Single in Southeast Texas, by Gretchen Johnson

Just when you thought the dating scene could get any worse, along comes a little town called Beaumont: the cringe-worthy dating tales inside are bound to make someone feel a little better about their love life.

Paige was a delightful protagonist—one that had a firm grasp of not only herself, but what was important to her. And she wasn’t afraid to let her gentlemen callers know it, either. Each chapter was a standalone tale of one man dated (with the occasional interlude) and the outcome. They are both hilarious and realistic. The writing style is well-suited to the almost tongue-in-cheek narration of Paige’s love life. There’s a variety of situations to choose from; many of which I think would look familiar to many people, both men and women alike. A knack for excellent back-and-forth dialogue as character exploration let these encounters feel much less tedious than long, winding paragraphs and exposition. A whole story is told, with lots of character development, through each chapter, as disconnected as they might have felt.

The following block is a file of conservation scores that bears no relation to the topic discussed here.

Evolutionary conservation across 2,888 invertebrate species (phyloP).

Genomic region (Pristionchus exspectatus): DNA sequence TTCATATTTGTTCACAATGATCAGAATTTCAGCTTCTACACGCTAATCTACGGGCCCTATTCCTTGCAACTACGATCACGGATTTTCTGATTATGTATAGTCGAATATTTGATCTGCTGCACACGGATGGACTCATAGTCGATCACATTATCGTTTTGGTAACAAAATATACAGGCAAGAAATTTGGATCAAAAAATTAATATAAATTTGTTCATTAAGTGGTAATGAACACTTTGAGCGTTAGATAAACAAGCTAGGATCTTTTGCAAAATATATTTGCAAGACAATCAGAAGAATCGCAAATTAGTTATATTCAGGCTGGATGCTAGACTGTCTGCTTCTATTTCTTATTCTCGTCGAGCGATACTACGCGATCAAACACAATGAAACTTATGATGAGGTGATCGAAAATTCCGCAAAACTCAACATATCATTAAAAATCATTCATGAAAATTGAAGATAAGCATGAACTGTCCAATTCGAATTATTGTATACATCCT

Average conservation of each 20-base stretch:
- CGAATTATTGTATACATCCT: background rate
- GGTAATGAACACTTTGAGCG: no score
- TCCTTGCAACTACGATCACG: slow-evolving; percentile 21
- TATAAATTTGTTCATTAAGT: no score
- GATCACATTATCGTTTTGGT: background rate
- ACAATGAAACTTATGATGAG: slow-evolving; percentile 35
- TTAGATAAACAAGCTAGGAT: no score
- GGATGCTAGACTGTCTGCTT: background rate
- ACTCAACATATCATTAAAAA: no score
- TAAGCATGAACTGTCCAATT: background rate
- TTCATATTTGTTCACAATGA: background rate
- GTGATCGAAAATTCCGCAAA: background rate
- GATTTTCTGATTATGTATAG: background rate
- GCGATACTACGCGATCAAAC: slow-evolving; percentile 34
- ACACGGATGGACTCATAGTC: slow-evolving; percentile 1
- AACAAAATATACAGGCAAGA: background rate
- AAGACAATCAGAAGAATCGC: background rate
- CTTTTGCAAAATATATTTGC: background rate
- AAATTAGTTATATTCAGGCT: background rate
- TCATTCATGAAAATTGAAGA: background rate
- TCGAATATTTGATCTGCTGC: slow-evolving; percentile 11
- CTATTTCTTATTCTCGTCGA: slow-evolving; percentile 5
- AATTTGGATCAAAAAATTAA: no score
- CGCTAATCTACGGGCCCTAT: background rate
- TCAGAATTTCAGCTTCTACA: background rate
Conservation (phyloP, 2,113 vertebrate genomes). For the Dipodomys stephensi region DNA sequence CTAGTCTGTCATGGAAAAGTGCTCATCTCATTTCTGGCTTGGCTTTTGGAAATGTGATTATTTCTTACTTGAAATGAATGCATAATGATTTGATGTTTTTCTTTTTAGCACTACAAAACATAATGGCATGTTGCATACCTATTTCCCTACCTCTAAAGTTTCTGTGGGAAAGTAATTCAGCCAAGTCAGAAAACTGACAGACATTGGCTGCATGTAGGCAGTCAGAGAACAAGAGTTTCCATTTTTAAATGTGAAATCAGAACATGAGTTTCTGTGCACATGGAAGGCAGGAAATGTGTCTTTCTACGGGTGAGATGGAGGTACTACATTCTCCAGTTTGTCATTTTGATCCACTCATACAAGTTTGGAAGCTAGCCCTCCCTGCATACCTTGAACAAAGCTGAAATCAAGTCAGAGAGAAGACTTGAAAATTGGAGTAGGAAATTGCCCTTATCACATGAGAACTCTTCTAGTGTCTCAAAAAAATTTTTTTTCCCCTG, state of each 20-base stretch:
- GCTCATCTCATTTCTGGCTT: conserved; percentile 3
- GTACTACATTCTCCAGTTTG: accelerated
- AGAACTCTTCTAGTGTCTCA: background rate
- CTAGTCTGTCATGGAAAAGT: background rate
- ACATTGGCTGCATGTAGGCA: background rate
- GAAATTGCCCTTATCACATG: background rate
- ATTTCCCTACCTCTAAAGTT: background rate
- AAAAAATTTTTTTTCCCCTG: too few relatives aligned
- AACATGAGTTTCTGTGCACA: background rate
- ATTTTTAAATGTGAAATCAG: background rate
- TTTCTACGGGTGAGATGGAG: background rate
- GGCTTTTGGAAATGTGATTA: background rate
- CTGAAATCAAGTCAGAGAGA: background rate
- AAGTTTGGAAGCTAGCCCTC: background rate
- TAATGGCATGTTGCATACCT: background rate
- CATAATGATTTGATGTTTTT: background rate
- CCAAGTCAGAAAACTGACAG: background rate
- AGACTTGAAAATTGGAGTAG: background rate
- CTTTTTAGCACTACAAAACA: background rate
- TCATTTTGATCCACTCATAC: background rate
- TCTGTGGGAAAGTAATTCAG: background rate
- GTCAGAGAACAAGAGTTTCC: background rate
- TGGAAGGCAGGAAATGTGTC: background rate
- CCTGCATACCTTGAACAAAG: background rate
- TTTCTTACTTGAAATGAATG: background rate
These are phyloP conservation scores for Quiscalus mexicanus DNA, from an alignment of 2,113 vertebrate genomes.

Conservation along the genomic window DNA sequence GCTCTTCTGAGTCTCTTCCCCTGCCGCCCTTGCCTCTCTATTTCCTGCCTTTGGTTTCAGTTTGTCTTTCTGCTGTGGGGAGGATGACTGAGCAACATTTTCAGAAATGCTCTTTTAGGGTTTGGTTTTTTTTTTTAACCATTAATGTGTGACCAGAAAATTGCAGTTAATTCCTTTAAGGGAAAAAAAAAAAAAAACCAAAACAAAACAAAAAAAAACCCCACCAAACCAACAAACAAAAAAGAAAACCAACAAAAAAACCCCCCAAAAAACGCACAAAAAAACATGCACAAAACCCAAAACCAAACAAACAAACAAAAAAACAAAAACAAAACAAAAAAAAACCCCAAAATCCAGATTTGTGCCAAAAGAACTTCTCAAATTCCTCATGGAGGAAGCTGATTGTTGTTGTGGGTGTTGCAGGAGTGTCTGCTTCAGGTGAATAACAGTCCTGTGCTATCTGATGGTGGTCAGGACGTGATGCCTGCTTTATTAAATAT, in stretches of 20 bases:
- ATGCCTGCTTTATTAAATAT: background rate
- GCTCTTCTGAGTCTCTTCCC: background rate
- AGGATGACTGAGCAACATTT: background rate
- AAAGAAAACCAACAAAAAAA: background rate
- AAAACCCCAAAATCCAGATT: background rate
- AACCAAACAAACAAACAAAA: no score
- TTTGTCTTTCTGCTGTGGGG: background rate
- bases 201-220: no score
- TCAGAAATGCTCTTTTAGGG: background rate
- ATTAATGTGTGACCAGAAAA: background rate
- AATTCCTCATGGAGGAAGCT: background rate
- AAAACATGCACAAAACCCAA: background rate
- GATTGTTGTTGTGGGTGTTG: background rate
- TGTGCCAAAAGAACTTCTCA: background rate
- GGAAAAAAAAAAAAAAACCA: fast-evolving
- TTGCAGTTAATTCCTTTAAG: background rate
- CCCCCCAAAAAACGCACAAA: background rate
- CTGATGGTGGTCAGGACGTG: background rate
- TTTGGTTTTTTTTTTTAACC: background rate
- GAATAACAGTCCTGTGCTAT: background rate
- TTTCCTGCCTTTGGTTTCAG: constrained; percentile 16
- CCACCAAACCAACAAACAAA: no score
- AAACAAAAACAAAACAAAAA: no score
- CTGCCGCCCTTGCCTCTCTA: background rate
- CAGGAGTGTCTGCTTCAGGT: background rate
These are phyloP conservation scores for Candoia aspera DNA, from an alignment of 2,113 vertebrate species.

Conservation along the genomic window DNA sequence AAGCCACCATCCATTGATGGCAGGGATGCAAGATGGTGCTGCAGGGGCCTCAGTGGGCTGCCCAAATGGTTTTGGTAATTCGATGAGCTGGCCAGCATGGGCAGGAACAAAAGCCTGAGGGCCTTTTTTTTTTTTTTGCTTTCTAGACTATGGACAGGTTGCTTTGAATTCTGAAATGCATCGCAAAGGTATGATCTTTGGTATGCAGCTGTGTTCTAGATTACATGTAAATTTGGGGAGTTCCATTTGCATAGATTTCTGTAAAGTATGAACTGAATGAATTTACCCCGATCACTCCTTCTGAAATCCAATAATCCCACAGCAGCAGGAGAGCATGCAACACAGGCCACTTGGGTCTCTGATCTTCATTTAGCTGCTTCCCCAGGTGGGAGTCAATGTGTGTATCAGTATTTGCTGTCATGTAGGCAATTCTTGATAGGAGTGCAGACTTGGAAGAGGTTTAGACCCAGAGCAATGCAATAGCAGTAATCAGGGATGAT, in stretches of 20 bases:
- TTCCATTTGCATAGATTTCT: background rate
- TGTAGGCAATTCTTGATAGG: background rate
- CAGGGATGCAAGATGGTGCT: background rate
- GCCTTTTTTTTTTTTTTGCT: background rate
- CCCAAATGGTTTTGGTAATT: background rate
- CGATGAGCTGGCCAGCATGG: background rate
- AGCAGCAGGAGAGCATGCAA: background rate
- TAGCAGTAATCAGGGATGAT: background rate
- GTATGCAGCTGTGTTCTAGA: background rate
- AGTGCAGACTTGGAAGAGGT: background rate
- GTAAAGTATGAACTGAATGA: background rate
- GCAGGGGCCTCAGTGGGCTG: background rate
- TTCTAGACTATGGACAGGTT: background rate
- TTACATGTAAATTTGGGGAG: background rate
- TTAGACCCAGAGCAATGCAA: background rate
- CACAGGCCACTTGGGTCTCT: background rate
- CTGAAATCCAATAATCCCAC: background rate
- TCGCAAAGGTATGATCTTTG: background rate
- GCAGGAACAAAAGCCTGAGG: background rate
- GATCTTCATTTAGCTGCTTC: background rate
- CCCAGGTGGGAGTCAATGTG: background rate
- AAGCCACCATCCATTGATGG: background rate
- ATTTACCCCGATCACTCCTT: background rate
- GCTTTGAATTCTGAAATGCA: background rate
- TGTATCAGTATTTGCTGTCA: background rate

My heart goes out to anyone that’s gone on a date like those mentioned in the novel. I cringed. I laughed. I sighed. I swore. It remained lighthearted, something that suited the tone well. This was a good read. A very good read.

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The Moaning of Loaf, by Ade Bozzay



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I adore weird, off-the-wall novels with dirty, dark, and cynical humor. They tend to stray in directions far from the comfort zone of mainstream narratives. Because of that, I feel that oftentimes they’re more creative and interesting. However, I will say that, unfortunately it takes a certain kind of reader to appreciate and understand it. Therefore, a niche audience is required. 
The Moaning of Loaf was just one such novel. To start with, Nobby is an unattractive, unlucky–or incredibly lucky, depending on how you want to look at it–lonely man. His life is essentially a joke, but he makes do. After a knock to the noggin, he woke up in an alien spacecraft. Think his luck gets any better? That’s open to interpretation. Nobby seemed to be the luckiest unlucky man just…ever. 
There were many reasons to like this novel. Nobby was an unconventional character in many ways. Throughout all his misfortune, he managed to maintain such an odd outlook on life. It fluctuated between pessimism and blatant disregard. As a character, Nobby just kind of is. He was nothing extraordinary or special–and he knew it. Yet he still managed to carry on. 
Tonality was a huge deal for narration. It set a light and humorous, yet decidedly dark and cynical way of reading. It balanced the actions of the story well.